On May 9, 2018, U.S. Patent and Trademark Office (PTO) issued a notice of proposed rule for changing the standard for construing claims in unexpired patents in inter partes review (IPR), post-grant review (PGR), and transitional covered business method (CBM) proceedings from current broadest reasonable interpretation (BRI) to the same claim construction standard that is utilized in the federal courts, i.e., the so-called Phillips standard.
Under the Phillips standard, the words of a claim are generally given their ordinary and customary meaning. In contrast, in post-grant review proceedings, the more expansive BRI standard is employed, which expands the scope of prior art that can be applied to invalidate the challenged claims. The BRI standard has been in fact outcome determinative in many of the proceedings.
The notice of proposed rule indicates that the U.S. Supreme Court has endorsed the PTO’s ability to choose an approach to claim construction for AIA proceedings. It also indicates that the proposed change in the claim construction standard could lead to greater uniformity and predictability between the claim constructions adopted by the PTAB and the federal courts. This change will also harmonize the standard used for patentability and infringement, which could otherwise lead to unfair results. For example, under BRI, it is possible for a patent claim to be invalidated based on a prior art reference although the construction of the same claim in an issued patent under the Phillips standard would not lead to a conclusion of infringement. Moreover, there have been cases of a patent being found valid and infringed in a district court action but subsequently being found invalid by the PTO under the BRI standard.
The proposed change applies not only to the claims of an unexpired patent but also to claims presented in a motion to amend. “Under the proposed approach, the PTAB would construe patent claims based on the record of the IPR, PGR, or CBM proceeding taking into account the claim language itself, specification, and prosecution history pertaining to the patent.” Further, consistent with the Phillips standard, extrinsic evidence, such as expert testimony and dictionaries, may be useful in determining what a person of ordinary skill would understand the claim terms to mean; however, extrinsic evidence is viewed as less reliable than intrinsic evidence.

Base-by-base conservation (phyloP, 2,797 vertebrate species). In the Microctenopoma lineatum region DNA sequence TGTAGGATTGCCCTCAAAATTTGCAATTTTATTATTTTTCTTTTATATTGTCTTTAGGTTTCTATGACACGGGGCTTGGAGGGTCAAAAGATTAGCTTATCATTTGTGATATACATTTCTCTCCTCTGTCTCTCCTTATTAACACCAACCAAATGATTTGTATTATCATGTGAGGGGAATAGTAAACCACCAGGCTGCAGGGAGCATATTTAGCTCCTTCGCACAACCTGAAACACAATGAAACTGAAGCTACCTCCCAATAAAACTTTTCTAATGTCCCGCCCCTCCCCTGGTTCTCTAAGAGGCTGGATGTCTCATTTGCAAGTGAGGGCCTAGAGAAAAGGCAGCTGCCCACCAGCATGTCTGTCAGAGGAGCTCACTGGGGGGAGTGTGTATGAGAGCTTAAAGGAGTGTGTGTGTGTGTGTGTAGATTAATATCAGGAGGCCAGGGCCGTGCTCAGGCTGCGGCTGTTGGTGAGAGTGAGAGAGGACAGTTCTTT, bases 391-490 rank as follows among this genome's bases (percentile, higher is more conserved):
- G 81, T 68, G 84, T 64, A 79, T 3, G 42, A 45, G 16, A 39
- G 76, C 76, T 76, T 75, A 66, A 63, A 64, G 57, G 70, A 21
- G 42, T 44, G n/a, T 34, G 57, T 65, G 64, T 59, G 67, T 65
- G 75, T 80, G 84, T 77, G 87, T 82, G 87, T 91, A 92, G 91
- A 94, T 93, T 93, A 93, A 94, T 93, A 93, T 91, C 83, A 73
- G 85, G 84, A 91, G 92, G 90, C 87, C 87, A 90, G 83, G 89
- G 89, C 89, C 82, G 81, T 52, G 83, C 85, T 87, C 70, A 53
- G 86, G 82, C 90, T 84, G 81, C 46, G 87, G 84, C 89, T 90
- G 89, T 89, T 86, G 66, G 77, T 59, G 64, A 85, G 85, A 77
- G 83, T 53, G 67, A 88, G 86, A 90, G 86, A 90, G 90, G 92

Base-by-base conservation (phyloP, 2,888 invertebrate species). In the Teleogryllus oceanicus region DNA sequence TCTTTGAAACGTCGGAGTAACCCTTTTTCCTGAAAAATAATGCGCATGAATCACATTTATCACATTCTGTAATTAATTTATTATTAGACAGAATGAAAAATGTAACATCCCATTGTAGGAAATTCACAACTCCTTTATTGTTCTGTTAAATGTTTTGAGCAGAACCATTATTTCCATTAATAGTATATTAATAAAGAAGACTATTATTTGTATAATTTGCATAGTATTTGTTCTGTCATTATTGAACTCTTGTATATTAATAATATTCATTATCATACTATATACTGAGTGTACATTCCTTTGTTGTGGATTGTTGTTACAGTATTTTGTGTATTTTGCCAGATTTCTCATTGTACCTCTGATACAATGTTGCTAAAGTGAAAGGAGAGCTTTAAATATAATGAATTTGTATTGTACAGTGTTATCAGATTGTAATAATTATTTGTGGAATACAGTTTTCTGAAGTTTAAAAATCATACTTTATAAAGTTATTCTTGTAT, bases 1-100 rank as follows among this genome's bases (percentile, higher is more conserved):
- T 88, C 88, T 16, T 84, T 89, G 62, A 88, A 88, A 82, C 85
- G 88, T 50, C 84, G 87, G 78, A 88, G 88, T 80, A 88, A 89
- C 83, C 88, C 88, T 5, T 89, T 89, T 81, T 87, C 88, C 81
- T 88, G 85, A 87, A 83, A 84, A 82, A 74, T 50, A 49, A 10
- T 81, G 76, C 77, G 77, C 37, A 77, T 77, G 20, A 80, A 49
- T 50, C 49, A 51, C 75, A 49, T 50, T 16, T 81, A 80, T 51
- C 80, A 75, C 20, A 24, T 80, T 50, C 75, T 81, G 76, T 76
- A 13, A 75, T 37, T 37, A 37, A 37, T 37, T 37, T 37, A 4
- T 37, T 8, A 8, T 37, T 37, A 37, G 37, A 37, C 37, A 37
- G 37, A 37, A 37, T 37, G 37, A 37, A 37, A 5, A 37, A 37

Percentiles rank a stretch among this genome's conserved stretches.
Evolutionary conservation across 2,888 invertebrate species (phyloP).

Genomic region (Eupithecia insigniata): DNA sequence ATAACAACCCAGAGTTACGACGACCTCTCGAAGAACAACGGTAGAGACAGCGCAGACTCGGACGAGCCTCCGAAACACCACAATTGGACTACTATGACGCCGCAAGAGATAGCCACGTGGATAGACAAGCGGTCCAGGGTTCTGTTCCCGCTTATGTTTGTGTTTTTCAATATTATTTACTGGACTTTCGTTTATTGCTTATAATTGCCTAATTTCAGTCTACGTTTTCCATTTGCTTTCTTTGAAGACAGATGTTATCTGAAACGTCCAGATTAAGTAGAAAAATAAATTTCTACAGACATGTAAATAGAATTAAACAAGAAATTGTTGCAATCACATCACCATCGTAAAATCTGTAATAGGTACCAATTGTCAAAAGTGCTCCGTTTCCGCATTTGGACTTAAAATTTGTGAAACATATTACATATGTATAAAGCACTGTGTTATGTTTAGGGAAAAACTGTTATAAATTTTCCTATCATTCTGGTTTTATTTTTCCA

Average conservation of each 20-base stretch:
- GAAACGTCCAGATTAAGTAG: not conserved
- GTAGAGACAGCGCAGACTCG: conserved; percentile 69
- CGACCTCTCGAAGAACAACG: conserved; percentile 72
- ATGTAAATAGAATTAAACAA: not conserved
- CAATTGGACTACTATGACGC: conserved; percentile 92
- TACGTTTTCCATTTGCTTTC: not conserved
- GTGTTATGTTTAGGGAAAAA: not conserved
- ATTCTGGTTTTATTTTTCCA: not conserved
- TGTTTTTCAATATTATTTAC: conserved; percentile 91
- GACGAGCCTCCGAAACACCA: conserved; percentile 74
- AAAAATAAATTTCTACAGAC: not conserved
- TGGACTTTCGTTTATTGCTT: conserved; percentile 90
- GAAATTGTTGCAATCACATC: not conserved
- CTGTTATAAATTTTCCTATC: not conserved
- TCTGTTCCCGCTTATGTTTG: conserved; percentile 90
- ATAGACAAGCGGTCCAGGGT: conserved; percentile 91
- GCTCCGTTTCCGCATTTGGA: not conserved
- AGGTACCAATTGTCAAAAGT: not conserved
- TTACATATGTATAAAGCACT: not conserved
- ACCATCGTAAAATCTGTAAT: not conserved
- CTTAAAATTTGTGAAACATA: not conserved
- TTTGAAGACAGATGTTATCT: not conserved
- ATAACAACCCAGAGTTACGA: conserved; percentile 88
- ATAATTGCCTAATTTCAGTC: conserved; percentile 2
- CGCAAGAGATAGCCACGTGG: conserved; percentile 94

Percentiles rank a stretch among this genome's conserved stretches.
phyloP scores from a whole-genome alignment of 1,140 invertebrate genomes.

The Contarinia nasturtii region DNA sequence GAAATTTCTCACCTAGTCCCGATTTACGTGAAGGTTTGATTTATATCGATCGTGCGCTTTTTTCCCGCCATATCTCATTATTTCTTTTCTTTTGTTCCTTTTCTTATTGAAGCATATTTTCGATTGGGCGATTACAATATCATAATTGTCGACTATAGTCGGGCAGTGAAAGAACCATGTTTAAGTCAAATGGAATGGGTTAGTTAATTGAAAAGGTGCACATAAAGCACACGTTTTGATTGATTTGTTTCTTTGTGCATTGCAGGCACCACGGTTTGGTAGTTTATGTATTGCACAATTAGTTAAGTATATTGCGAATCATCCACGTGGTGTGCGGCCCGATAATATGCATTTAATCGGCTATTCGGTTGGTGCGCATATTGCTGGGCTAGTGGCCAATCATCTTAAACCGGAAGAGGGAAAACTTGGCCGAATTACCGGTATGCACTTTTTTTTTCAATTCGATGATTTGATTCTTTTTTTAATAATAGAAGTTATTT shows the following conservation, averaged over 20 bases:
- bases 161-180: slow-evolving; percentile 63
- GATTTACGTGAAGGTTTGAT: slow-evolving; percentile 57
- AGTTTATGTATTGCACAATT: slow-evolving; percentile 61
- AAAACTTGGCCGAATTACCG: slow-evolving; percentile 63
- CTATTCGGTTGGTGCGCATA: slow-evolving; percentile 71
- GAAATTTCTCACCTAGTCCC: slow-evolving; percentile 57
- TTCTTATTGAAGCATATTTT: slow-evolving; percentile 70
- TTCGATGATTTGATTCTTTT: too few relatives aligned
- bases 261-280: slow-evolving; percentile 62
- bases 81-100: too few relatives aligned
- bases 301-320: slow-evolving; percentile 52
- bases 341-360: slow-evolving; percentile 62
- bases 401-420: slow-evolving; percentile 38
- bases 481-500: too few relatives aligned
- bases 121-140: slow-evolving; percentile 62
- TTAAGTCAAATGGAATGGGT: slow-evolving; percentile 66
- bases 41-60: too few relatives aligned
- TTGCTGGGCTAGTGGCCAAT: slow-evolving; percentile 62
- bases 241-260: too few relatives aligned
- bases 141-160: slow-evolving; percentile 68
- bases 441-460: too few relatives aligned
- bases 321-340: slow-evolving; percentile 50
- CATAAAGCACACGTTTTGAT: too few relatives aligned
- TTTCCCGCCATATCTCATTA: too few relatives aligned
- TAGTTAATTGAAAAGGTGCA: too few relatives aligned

Further, consistent with the Phillips standard, “the doctrine of construing claims to preserve their validity would apply to AIA trials.” The notice, however, cautions that the doctrine of construing claims to preserve their validity has been limited to cases in which “the court concludes, after applying all the available tools of claim construction, that the claim in ambiguous.” Further, the Federal Circuit “repeatedly and consistently has recognized that the courts may not redraft claims, whether to make them operable or to sustain their validity.”
The PTO intends that any proposed rule changes adopted in a final rule would be applied to all pending IPR, PGR, and CBM proceedings before the PTAB. The Office is presently soliciting comments on the proposed change, where written comments must be received by July 9, 2018 to ensure consideration.